Bioethics Blogs

The Year in Bioethics That Was – 2015

by Craig Klugman, Ph.D.

Happy New Year. As has become a tradition at the bioethics.net blogs, the ending of one year and beginning of another is a time for reflection, for reviewing that year that has passed and planning for the year to come.

In 2015, bioethics.net is pleased to have had 18 bloggers contribute to our 99 posts. A very big thank you to these insightful scholars: Alison Bateman-House, Jennifer Blumenthal-Barby, Arthur Caplan, Nanette Elster, Joseph Fins, Bela Fishbeyn, Ellen Fox, Macey Henderson, Lisa Kearns, Jenna Lillemoe, Kayhan Parsi, Keisha Ray, Jeanie Sauderland, Charles Seife, Adil Shamoo, Christopher Thomas Scott, and Amanda Zink. Their insights, reporting, and reflection on the big topics and ideas of this past year helped enrich the bioethics conversation.

While most of our blogs are complex, covering multiple topics, for the purposes of looking at the themes in the 2014 blogs, each post was placed in only one category.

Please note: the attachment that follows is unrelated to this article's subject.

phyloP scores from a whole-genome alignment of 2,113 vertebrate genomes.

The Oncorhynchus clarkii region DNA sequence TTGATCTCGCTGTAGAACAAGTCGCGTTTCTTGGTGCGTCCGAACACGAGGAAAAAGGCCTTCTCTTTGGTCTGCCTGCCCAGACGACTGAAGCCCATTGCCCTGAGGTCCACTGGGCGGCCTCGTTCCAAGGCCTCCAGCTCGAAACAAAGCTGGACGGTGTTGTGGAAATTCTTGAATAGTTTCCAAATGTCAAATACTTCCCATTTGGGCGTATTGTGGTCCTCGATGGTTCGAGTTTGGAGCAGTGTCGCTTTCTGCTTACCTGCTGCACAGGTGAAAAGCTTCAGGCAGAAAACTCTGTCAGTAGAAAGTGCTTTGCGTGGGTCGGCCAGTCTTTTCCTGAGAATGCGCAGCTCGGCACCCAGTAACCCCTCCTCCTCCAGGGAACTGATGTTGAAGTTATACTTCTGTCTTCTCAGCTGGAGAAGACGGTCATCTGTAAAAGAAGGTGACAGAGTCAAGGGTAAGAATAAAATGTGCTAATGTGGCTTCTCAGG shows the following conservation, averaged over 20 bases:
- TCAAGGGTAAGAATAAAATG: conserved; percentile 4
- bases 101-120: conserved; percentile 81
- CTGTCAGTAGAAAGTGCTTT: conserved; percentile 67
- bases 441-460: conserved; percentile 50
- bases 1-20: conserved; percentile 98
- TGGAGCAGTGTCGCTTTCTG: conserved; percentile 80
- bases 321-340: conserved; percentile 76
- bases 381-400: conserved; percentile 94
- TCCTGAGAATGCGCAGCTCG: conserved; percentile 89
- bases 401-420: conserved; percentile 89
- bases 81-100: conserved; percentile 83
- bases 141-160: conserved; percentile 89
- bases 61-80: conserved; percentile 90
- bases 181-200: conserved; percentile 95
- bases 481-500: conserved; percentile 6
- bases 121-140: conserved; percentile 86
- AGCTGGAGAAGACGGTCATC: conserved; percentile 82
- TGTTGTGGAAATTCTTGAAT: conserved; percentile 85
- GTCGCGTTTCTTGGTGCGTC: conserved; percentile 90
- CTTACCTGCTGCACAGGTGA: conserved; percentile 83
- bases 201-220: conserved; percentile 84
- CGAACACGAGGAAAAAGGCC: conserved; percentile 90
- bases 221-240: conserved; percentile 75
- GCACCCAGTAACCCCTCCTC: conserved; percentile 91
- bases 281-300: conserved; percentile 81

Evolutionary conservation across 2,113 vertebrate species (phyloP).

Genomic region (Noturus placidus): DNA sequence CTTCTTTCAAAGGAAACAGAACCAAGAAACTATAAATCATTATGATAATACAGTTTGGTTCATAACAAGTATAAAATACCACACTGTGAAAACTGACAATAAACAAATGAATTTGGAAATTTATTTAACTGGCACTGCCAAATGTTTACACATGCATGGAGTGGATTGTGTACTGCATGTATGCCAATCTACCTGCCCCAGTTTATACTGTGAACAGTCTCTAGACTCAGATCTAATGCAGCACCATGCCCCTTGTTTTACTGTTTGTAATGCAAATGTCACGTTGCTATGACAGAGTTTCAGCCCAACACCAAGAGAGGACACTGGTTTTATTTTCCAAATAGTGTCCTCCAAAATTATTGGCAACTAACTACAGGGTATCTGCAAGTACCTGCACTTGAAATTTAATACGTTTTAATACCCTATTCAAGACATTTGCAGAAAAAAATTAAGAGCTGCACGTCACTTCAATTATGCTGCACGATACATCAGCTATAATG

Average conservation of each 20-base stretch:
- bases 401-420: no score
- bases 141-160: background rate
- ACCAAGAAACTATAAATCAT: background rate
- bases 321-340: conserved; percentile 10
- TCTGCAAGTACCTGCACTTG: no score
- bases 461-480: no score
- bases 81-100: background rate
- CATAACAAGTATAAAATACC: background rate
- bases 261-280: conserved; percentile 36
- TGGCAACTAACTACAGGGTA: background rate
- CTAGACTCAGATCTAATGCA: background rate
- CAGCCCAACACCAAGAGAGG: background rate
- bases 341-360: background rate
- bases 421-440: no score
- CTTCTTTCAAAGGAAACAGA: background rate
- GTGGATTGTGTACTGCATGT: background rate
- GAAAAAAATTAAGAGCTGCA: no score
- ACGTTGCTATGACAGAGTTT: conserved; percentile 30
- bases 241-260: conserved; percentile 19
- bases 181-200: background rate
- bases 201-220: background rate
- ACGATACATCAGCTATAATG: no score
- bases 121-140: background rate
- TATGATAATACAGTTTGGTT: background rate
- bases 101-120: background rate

• Politics/Policy/Law – 11 posts
  • Research Ethics – 9 posts
  • Public Health – 8 posts
  • Media – 8 posts
  • Medical Professionalism – 7 posts
  • End of Life – 6 posts
  • Bioethics Professionalism – 5 posts
  • Philosophy – 5 posts
  • Children – 4posts
  • Data Science – 4 posts
  • Transplants/Donations – 4 posts
  • Education – 4 posts
  • Sports – 3 posts
  • Clinical Ethics – 2 posts
  • Planned Parenthood – 2 posts
  • Torture/War – 2 posts
  • Genetics – 2 posts
  • Drugs/Pharma – 2 posts
  • Race/Discrimination – 2 posts
  • AJOB Editorial – 1 post
  • Beginning of Life – 1 post
  • Disability – 1 post
  • Guns – 1 post
  • Obituary – 1 post
  • Technology – 1 post
  • Parenthood – 1 post
  • Year in review – 1 post

In a year that saw the launch of the 2016 Presidential campaign it is no surprise that Politics/Policy/Law were the most popular topics.

The views, opinions and positions expressed by these authors and blogs are theirs and do not necessarily represent that of the Bioethics Research Library and Kennedy Institute of Ethics or Georgetown University.